Texas AG Ken Paxton. Video screenshot.

Texas Attorney General Ken Paxton may not have been able to throw out other states' votes so Donald Trump could stay president, but he has at least succeeded in convincing a Trump-appointed federal judge to put a hold on one of Biden's first-day executive orders. Biden had ordered a 100-day moratorium on most deportations while the new administration reviews immigration policies across the Department of Homeland Security, including at Immigration and Customs Enforcement (ICE, as in "abolish") and Customs and Border Protection (CBP). Federal Judge Drew Tipton issued a restraining order Tuesday, blocking Biden from freezing deportations for 14 days while the case is tried. That led Paxton to exult on Twitter that he had utterly defeated Biden's "seditious left-wing insurrection."

GET IT? The real sedition wasn't those nice people who attacked the US Capitol to stop the certification of the vote, and it certainly wasn't the Big Lie that motivated them. The real sedition was the people we didn't deport along the way. Ken Paxton is very big on Rule of Law, you see.


Paxton had argued that Biden's placing a temporary freeze on deportations was somehow unconstitutional, and according to Vox, that it violated an agreement Texas had made with DHS, as Trump was about to leave office, requiring DHS to consult with Texas before changing certain policies and to give 180 days notice of such a change. The Texas Tribune notes Paxton had argued the state

would face irreparable harm if undocumented immigrants were released into the state because of costs associated with health care and education, among other claims.

Tipton, a Trump appointee, found that claim compelling enough to grant the restraining order, ordering a freeze on any freeze, so deportations of non-citizens will go forward for at least two more weeks. Tipton said the Biden administration didn't adequately explain why it needed a pause in deportations to be put in place while it reconsidered policies, and that a 100-day pause might violate immigration law, which requires deportation within 90 days.

As for that last-minute agreement between Texas and DHS, Tipton didn't touch it in his order, saying that needs to be determined in court. Instead he cited the Administrative Procedure Act in granting the temporary injunction.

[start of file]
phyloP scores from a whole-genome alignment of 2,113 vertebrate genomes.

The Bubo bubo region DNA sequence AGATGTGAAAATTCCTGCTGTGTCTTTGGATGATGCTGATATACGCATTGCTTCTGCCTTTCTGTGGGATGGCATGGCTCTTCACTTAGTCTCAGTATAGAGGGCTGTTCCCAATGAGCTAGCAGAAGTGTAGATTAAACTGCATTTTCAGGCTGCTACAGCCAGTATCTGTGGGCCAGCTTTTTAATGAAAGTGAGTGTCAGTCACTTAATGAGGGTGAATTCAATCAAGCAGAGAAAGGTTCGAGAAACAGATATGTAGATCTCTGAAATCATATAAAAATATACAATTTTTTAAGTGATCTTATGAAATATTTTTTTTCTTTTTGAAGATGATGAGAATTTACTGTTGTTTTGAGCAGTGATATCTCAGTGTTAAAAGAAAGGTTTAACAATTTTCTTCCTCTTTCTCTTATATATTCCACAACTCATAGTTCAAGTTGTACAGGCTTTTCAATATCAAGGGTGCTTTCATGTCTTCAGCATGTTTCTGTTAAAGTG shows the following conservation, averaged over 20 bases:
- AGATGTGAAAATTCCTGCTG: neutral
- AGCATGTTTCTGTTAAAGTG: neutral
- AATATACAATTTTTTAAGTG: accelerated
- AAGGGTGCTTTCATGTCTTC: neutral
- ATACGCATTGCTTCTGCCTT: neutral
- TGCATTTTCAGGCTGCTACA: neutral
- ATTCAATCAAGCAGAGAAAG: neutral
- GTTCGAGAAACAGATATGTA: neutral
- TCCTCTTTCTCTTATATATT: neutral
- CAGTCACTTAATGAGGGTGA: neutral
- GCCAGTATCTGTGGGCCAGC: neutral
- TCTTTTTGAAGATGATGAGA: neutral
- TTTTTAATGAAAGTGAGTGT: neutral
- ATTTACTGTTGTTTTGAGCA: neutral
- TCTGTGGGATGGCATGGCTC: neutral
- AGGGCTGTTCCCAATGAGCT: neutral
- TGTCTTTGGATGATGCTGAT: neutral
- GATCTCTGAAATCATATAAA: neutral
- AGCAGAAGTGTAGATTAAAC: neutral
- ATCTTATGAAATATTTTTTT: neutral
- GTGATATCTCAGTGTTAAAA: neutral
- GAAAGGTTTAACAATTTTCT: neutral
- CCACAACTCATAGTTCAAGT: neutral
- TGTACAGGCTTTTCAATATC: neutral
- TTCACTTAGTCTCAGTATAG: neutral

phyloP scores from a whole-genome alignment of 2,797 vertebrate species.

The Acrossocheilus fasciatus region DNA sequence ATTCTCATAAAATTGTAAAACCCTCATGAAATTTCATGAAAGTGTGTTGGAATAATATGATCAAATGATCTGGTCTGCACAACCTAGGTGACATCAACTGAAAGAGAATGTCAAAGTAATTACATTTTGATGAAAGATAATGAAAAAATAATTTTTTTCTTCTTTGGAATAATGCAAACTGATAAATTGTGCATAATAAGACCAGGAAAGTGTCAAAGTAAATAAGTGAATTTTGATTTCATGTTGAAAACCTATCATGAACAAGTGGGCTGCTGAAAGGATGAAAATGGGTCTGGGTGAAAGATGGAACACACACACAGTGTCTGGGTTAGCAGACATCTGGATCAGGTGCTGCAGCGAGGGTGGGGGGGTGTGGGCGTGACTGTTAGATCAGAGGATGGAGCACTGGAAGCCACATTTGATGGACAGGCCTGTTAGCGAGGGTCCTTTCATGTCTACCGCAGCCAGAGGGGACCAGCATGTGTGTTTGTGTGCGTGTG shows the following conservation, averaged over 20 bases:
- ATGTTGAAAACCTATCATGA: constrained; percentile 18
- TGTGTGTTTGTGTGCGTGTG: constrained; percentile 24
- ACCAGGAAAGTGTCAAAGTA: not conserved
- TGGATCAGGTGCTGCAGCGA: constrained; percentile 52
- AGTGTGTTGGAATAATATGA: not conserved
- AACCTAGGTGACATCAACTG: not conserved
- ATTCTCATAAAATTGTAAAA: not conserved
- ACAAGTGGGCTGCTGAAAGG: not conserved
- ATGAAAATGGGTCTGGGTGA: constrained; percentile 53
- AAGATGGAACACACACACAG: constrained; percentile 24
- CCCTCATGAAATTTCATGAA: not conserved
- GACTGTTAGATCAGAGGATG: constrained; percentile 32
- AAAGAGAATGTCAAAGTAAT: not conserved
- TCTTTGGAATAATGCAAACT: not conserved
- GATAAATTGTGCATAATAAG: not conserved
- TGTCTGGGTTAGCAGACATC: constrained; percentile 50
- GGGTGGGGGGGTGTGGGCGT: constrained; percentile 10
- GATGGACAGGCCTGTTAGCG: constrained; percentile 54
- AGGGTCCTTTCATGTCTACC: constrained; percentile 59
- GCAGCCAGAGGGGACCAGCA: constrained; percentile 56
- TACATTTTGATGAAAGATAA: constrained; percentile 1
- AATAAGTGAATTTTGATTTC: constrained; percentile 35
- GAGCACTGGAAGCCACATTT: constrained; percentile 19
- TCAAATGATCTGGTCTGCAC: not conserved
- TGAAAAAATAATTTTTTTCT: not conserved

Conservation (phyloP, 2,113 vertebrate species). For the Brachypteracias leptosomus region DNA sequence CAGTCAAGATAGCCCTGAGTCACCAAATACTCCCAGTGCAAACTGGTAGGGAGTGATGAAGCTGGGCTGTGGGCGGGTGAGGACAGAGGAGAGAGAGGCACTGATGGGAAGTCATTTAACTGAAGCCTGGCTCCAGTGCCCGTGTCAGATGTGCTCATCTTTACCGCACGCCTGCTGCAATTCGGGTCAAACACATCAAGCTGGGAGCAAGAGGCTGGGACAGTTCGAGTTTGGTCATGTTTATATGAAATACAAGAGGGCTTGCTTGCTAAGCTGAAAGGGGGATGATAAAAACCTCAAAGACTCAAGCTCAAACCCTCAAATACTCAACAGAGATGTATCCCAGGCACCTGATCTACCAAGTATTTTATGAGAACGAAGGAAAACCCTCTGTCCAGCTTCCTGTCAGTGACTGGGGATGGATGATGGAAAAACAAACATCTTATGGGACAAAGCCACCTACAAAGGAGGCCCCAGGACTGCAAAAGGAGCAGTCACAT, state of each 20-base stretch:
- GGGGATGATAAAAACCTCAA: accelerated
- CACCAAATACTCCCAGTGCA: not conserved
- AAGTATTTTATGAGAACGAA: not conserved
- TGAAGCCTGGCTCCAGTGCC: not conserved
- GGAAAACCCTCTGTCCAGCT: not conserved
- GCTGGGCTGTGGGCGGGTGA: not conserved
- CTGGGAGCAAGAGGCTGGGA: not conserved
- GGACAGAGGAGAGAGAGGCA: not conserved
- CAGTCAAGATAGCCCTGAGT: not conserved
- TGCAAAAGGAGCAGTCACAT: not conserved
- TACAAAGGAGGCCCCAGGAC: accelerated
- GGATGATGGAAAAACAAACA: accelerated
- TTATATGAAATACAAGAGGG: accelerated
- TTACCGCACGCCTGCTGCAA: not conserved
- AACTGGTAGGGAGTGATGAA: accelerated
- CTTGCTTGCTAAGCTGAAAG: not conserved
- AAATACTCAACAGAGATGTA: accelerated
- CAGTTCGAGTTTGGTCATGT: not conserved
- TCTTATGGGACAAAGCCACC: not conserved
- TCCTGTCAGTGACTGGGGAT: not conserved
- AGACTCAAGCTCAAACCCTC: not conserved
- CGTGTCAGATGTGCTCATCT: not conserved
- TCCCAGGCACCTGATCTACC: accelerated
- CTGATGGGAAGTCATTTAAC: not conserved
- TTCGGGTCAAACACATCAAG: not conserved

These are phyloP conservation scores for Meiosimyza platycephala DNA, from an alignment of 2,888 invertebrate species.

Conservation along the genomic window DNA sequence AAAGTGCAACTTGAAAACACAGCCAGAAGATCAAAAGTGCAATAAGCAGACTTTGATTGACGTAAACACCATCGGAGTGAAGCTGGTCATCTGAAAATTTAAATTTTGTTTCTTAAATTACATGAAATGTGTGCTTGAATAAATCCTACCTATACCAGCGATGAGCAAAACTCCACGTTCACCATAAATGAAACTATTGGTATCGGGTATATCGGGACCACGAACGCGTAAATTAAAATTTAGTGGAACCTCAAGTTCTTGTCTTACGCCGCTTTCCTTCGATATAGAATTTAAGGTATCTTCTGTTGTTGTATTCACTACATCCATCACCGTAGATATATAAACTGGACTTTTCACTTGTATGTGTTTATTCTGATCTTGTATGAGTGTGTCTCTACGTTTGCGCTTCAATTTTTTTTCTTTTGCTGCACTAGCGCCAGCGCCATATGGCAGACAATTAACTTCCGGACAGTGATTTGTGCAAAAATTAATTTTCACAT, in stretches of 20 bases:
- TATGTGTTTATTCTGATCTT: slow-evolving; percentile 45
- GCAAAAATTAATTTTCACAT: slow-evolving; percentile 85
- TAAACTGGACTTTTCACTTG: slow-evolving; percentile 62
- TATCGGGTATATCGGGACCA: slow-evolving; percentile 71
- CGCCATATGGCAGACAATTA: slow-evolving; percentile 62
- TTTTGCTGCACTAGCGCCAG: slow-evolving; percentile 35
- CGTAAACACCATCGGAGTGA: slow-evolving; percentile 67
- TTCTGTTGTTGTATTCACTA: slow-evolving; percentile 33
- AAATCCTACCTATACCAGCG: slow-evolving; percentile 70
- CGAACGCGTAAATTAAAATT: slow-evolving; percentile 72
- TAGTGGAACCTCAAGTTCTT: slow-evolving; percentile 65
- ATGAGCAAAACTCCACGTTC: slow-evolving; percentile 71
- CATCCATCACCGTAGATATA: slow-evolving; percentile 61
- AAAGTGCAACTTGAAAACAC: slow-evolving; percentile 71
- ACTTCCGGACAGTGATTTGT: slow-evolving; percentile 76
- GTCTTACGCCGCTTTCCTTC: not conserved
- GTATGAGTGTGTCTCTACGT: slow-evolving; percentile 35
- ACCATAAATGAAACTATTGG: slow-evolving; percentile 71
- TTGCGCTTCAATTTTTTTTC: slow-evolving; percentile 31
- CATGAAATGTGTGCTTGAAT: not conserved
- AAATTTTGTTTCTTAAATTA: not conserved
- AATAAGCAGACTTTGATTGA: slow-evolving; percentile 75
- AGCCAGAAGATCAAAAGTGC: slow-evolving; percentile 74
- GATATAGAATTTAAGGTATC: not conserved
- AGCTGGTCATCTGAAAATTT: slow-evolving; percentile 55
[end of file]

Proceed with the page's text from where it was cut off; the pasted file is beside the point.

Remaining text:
Vox adds that

Legal experts say it is likely illegal and that an outgoing administration should not be able to enter into a contract with a political ally to obstruct the policy goals of the incoming administration.

This is probably just the start of what's likely to be a long fight over Trump's efforts to stymie attempts by Biden to undo Trump's immigration cruelty; Buzzfeed News reported earlier this month that former DHS number two Ken Cuccinelli signed similar agreements with several other states — Arizona, Indiana, and Louisiana, along with, weirdly, one county sheriff's office in North Carolina. Those agreements are clearly aimed at locking in Trump policies past the end of his administration, and require DHS to give states six months to think over any certain policy changes and offer comments. One such agreement said that DHS would

"prioritize the protection of the United States" by enforcing immigration laws in a way that prioritizes detention and results in arrests of "removable aliens."

Silly Joe Biden thinks he can set immigration policy? No way: DHS signed a contract saying he can't! Again, Yr Dok Zoom is not a lawyer, but nonetheless thinks that sounds pretty shady. And so do the experts cited in the Buzzfeed News piece:

Naureen Shah, senior advocacy and policy counsel for the American Civil Liberties Union, called the agreements "a transparent attempt by Trump officials to tie the Biden-Harris administration's hands and preserve Trump's grotesque immigration enforcement policy.

"The Biden administration has the authority, mandate, and responsibility to break from the Trump administration's legacy, and nothing about these reported agreements changes that reality," Shah added.

Vox adds that, seeing as how the Government Accountability Office already found that Cuccinelli was not legally appointed to his post, it's entirely possible the agreements will just vanish in a puff of law once they're tested in court. That already happened last year, when a judge vacated policies Cuccinelli had pursued at DHS.

Such great respecters of The Law, all of these fuckers are. The Biden administration argues that DHS had no legal authority to "contract away" authority over immigration policy to states, for cryin' out loud, what a load of malarkey.

"The Department of Homeland Security lacked authority to cede control over federal immigration policy to Texas, and Texas has no power to demand specific performance of that contract in the form of a nationwide temporary restraining order," DHS argued in a court filing. "Texas's eleventh-hour effort to control and impede the new Administration's immigration policies should be rejected."

Also, Ken Paxton is still under investigation for corruption. But as long as he promises to stay super tough on undocumented immigrants, he'll probably continue to keep Texas racists happy, the end.

[Texas Tribune / Vox / Buzzfeed News / Order in Texas v. United States]

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Doktor Zoom

Doktor Zoom's real name is Marty Kelley, and he lives in the wilds of Boise, Idaho. He is not a medical doctor, but does have a real PhD in Rhetoric. You should definitely donate some money to this little mommyblog where he has finally found acceptance and cat pictures. He is on maternity leave until 2033. Here is his Twitter, also. His quest to avoid prolixity is not going so great.

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